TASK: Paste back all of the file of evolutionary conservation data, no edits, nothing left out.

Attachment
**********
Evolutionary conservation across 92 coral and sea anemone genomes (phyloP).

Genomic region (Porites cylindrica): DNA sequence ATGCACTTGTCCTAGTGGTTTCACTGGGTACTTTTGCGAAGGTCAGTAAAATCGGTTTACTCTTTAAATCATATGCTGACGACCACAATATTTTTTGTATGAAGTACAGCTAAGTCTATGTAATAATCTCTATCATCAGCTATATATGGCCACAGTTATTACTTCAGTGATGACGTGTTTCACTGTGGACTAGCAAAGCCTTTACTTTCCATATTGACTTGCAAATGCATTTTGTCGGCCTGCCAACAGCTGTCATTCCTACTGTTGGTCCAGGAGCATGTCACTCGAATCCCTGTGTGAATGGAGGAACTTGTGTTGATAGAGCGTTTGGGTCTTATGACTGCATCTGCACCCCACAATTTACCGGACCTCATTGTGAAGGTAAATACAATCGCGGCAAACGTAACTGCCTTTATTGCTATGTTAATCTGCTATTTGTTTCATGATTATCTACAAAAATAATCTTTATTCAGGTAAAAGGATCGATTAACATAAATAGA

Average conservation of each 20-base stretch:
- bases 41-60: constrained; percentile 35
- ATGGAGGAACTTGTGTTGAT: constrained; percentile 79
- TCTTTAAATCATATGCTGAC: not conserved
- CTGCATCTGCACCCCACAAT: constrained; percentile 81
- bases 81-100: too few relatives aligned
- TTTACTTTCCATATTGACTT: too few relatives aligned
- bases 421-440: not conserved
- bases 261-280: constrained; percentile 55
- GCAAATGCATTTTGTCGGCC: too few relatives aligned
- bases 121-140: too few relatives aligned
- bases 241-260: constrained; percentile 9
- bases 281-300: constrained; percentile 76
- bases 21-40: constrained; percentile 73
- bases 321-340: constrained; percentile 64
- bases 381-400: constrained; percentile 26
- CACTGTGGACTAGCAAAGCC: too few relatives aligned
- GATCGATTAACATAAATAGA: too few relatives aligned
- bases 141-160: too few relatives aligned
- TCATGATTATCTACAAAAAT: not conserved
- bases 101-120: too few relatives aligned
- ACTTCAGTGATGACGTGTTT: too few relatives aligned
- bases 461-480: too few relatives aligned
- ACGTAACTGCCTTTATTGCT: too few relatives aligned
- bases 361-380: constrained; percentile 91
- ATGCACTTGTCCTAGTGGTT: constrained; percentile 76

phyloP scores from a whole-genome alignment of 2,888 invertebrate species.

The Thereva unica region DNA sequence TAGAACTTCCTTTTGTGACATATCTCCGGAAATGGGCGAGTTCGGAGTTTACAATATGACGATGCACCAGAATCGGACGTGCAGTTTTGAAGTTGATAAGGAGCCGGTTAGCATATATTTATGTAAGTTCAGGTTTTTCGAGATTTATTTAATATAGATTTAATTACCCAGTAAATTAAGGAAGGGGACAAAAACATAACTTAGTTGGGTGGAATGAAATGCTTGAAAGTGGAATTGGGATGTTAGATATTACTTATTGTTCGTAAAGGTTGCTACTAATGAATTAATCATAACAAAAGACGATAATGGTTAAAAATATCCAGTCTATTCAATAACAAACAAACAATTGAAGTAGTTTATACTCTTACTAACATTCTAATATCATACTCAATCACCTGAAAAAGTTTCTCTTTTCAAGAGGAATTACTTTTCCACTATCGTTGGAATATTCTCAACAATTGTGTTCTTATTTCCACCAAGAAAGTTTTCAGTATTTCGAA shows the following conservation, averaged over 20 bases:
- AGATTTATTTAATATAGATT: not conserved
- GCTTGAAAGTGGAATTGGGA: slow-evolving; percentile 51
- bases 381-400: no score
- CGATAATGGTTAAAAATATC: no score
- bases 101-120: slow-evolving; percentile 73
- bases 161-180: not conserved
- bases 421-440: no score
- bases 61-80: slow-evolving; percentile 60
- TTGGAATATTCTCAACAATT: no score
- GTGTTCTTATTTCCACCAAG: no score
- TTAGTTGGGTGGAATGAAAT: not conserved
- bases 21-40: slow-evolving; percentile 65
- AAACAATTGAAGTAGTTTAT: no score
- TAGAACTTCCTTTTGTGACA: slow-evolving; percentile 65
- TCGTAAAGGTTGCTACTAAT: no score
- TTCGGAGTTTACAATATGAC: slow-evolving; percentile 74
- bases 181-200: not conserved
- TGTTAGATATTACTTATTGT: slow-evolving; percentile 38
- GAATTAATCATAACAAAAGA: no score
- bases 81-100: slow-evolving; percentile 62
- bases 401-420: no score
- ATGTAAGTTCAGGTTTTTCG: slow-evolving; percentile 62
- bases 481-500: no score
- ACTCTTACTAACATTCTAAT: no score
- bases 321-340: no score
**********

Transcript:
Evolutionary conservation across 92 coral and sea anemone genomes (phyloP).

Genomic region (Porites cylindrica): DNA sequence ATGCACTTGTCCTAGTGGTTTCACTGGGTACTTTTGCGAAGGTCAGTAAAATCGGTTTACTCTTTAAATCATATGCTGACGACCACAATATTTTTTGTATGAAGTACAGCTAAGTCTATGTAATAATCTCTATCATCAGCTATATATGGCCACAGTTATTACTTCAGTGATGACGTGTTTCACTGTGGACTAGCAAAGCCTTTACTTTCCATATTGACTTGCAAATGCATTTTGTCGGCCTGCCAACAGCTGTCATTCCTACTGTTGGTCCAGGAGCATGTCACTCGAATCCCTGTGTGAATGGAGGAACTTGTGTTGATAGAGCGTTTGGGTCTTATGACTGCATCTGCACCCCACAATTTACCGGACCTCATTGTGAAGGTAAATACAATCGCGGCAAACGTAACTGCCTTTATTGCTATGTTAATCTGCTATTTGTTTCATGATTATCTACAAAAATAATCTTTATTCAGGTAAAAGGATCGATTAACATAAATAGA

Average conservation of each 20-base stretch:
- bases 41-60: constrained; percentile 35
- ATGGAGGAACTTGTGTTGAT: constrained; percentile 79
- TCTTTAAATCATATGCTGAC: not conserved
- CTGCATCTGCACCCCACAAT: constrained; percentile 81
- bases 81-100: too few relatives aligned
- TTTACTTTCCATATTGACTT: too few relatives aligned
- bases 421-440: not conserved
- bases 261-280: constrained; percentile 55
- GCAAATGCATTTTGTCGGCC: too few relatives aligned
- bases 121-140: too few relatives aligned
- bases 241-260: constrained; percentile 9
- bases 281-300: constrained; percentile 76
- bases 21-40: constrained; percentile 73
- bases 321-340: constrained; percentile 64
- bases 381-400: constrained; percentile 26
- CACTGTGGACTAGCAAAGCC: too few relatives aligned
- GATCGATTAACATAAATAGA: too few relatives aligned
- bases 141-160: too few relatives aligned
- TCATGATTATCTACAAAAAT: not conserved
- bases 101-120: too few relatives aligned
- ACTTCAGTGATGACGTGTTT: too few relatives aligned
- bases 461-480: too few relatives aligned
- ACGTAACTGCCTTTATTGCT: too few relatives aligned
- bases 361-380: constrained; percentile 91
- ATGCACTTGTCCTAGTGGTT: constrained; percentile 76

phyloP scores from a whole-genome alignment of 2,888 invertebrate species.

The Thereva unica region DNA sequence TAGAACTTCCTTTTGTGACATATCTCCGGAAATGGGCGAGTTCGGAGTTTACAATATGACGATGCACCAGAATCGGACGTGCAGTTTTGAAGTTGATAAGGAGCCGGTTAGCATATATTTATGTAAGTTCAGGTTTTTCGAGATTTATTTAATATAGATTTAATTACCCAGTAAATTAAGGAAGGGGACAAAAACATAACTTAGTTGGGTGGAATGAAATGCTTGAAAGTGGAATTGGGATGTTAGATATTACTTATTGTTCGTAAAGGTTGCTACTAATGAATTAATCATAACAAAAGACGATAATGGTTAAAAATATCCAGTCTATTCAATAACAAACAAACAATTGAAGTAGTTTATACTCTTACTAACATTCTAATATCATACTCAATCACCTGAAAAAGTTTCTCTTTTCAAGAGGAATTACTTTTCCACTATCGTTGGAATATTCTCAACAATTGTGTTCTTATTTCCACCAAGAAAGTTTTCAGTATTTCGAA shows the following conservation, averaged over 20 bases:
- AGATTTATTTAATATAGATT: not conserved
- GCTTGAAAGTGGAATTGGGA: slow-evolving; percentile 51
- bases 381-400: no score
- CGATAATGGTTAAAAATATC: no score
- bases 101-120: slow-evolving; percentile 73
- bases 161-180: not conserved
- bases 421-440: no score
- bases 61-80: slow-evolving; percentile 60
- TTGGAATATTCTCAACAATT: no score
- GTGTTCTTATTTCCACCAAG: no score
- TTAGTTGGGTGGAATGAAAT: not conserved
- bases 21-40: slow-evolving; percentile 65
- AAACAATTGAAGTAGTTTAT: no score
- TAGAACTTCCTTTTGTGACA: slow-evolving; percentile 65
- TCGTAAAGGTTGCTACTAAT: no score
- TTCGGAGTTTACAATATGAC: slow-evolving; percentile 74
- bases 181-200: not conserved
- TGTTAGATATTACTTATTGT: slow-evolving; percentile 38
- GAATTAATCATAACAAAAGA: no score
- bases 81-100: slow-evolving; percentile 62
- bases 401-420: no score
- ATGTAAGTTCAGGTTTTTCG: slow-evolving; percentile 62
- bases 481-500: no score
- ACTCTTACTAACATTCTAAT: no score
- bases 321-340: no score